Should street preachers obtain a noise permit from the city?

Buskers who want to perform on transit property need to obtain permits. The report suggests the city could handle street preachers the same way although the issue would need additional study.
Coun. Michael Oshry has received many complaints about noisy street preachers. (CBC )

People who want to preach on the street using an amplifier may soon have to obtain a noise permit from the city of Edmonton.

In a report for a committee meeting next week, city administration examined ways to deal with the street preachers who have popped up in downtown Edmonton over the past year.

Buskers who want to perform on transit property need to obtain permits. The report suggests the city could handle street preachers the same way although the issue would need additional study.

The city could also keep preachers from setting up right outside entrances to buildings

Coun. Michael Oshry asked administration for a report after receiving a number of complaints about street preachers. He says people are concerned about the noise the preachers make, not about the content of their message.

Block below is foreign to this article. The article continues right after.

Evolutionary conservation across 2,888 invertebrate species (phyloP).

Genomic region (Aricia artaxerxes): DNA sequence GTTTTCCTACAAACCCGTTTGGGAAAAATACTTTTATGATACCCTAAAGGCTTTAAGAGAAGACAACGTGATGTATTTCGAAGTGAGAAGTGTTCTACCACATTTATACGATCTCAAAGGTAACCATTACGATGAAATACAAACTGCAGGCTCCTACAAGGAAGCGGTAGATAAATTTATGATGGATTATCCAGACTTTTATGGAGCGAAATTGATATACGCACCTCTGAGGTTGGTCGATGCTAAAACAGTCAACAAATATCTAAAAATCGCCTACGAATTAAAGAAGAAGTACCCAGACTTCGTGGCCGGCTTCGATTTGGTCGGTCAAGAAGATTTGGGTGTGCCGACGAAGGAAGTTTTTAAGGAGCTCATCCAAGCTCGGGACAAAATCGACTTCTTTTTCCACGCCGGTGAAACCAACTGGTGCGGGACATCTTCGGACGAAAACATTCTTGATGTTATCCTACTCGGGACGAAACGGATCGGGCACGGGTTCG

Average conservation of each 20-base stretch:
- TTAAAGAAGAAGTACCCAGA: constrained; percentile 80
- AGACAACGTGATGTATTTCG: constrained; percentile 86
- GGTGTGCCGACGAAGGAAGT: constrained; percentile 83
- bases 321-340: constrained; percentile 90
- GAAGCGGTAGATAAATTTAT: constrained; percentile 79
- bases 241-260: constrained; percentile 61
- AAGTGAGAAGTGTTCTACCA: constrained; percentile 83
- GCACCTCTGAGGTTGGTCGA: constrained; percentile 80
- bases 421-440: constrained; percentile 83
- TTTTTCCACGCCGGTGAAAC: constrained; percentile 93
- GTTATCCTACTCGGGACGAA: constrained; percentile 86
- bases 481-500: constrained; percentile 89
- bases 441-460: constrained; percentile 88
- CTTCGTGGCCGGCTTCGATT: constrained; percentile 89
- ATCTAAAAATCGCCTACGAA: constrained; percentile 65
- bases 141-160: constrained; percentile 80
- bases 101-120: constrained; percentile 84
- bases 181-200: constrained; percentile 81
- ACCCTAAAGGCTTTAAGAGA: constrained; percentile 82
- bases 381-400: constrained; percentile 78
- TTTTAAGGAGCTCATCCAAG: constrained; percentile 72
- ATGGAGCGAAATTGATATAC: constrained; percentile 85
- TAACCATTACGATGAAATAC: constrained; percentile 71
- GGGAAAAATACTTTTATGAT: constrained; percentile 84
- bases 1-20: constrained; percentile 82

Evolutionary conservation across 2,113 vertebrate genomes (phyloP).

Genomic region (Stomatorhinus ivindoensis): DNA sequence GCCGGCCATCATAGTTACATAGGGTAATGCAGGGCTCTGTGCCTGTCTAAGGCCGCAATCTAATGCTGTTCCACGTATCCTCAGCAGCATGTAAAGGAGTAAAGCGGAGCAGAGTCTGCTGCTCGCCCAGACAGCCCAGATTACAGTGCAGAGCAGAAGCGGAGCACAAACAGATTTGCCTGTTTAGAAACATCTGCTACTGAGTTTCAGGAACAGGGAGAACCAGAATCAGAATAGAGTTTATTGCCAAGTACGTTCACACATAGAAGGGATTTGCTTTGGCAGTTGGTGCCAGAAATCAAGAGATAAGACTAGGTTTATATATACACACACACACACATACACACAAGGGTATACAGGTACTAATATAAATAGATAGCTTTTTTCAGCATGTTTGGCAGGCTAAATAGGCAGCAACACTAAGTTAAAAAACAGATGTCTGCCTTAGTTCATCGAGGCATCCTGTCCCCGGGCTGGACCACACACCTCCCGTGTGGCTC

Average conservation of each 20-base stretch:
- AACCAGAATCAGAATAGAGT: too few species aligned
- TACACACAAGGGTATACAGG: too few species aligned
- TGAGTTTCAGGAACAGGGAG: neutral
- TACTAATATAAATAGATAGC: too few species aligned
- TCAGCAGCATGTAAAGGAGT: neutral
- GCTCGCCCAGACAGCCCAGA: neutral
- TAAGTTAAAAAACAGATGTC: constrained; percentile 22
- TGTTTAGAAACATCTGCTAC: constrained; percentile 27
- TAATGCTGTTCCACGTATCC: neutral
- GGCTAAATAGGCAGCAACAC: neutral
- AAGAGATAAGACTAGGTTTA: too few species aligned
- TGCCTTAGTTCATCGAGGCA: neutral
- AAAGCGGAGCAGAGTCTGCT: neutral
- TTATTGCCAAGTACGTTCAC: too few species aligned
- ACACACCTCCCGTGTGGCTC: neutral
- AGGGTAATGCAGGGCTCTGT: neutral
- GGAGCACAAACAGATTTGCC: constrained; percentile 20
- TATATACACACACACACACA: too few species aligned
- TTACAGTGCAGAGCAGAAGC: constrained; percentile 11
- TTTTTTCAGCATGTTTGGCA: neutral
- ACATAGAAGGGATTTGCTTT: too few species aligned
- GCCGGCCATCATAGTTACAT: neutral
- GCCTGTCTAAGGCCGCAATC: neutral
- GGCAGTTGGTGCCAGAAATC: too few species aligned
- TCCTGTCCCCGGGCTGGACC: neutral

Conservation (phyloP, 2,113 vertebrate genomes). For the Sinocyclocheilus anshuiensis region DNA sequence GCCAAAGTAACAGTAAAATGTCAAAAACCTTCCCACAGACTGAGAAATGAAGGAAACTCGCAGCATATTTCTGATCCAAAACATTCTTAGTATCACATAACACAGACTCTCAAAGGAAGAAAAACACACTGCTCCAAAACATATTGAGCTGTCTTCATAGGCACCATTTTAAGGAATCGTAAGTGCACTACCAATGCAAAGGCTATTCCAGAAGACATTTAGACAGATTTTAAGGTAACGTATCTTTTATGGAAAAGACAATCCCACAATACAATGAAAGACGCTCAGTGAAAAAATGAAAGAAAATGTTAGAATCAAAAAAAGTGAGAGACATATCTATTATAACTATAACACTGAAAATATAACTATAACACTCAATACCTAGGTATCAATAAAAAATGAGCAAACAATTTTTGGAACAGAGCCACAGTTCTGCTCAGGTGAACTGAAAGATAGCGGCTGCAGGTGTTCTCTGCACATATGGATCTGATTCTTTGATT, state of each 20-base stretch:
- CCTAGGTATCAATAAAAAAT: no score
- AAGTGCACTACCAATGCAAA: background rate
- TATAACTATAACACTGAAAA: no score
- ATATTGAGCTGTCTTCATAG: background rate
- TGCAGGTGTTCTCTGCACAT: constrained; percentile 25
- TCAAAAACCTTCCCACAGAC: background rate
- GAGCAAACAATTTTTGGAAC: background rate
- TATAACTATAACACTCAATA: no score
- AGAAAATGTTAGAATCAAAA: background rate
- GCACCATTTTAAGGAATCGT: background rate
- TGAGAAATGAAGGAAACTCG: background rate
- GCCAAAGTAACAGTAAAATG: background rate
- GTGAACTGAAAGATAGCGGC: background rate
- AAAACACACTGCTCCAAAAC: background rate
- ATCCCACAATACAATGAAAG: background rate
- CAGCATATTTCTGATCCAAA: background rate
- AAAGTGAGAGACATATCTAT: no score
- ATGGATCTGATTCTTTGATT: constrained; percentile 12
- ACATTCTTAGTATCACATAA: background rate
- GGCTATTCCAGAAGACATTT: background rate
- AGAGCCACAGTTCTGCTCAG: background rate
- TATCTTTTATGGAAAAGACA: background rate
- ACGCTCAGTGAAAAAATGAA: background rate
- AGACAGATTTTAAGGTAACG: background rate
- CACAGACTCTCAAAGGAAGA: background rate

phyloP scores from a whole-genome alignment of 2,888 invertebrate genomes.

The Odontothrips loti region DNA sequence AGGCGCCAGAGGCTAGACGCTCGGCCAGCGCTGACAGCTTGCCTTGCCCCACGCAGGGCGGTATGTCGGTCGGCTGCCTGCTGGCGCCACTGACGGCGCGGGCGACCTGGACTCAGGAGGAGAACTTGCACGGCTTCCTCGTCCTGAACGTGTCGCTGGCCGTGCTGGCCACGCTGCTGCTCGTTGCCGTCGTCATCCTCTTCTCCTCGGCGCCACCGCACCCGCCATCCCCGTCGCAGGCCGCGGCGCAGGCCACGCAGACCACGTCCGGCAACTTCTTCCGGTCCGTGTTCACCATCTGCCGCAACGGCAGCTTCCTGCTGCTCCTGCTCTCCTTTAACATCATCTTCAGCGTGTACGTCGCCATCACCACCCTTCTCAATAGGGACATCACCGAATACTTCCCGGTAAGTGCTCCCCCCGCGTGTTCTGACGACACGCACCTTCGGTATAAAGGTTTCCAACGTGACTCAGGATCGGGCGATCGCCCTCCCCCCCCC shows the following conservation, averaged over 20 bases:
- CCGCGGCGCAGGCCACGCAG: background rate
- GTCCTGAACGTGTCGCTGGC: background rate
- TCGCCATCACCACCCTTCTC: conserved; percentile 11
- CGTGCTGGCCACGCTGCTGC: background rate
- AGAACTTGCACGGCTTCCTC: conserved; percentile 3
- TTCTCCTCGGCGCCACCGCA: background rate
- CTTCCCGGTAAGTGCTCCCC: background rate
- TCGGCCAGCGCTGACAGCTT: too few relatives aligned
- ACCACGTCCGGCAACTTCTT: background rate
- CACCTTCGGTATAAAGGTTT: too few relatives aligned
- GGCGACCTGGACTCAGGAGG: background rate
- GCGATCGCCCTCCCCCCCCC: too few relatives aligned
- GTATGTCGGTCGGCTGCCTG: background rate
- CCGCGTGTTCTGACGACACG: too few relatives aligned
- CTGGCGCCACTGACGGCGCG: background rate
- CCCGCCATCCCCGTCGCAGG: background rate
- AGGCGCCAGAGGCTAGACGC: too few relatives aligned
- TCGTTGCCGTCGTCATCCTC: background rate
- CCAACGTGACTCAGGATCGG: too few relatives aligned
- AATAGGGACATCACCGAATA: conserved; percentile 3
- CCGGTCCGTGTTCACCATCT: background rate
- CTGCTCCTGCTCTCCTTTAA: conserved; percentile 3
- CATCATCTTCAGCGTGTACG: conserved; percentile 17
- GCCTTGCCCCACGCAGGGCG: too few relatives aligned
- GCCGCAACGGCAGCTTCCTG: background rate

"I've received some complaints from business owners and people who live nearby and work nearby that they had to sit there all day listening to somebody yelling through a microphone," Oshry said.

"Which is why I put in the inquiry and hopefully there's something that we can do about it."

It's a tricky issue. The report notes that only a small percentage of noise complaints relate to proselytizers, street performers and buskers.

Bylaw officers have the power to ask people to move or reduce the volume, but they can't change the content of someone's message.

A bylaw change could also affect how the city regulates outdoor concerts, festivals and sporting events.

Councillors will look at information in the report at Monday's community services committee meeting.

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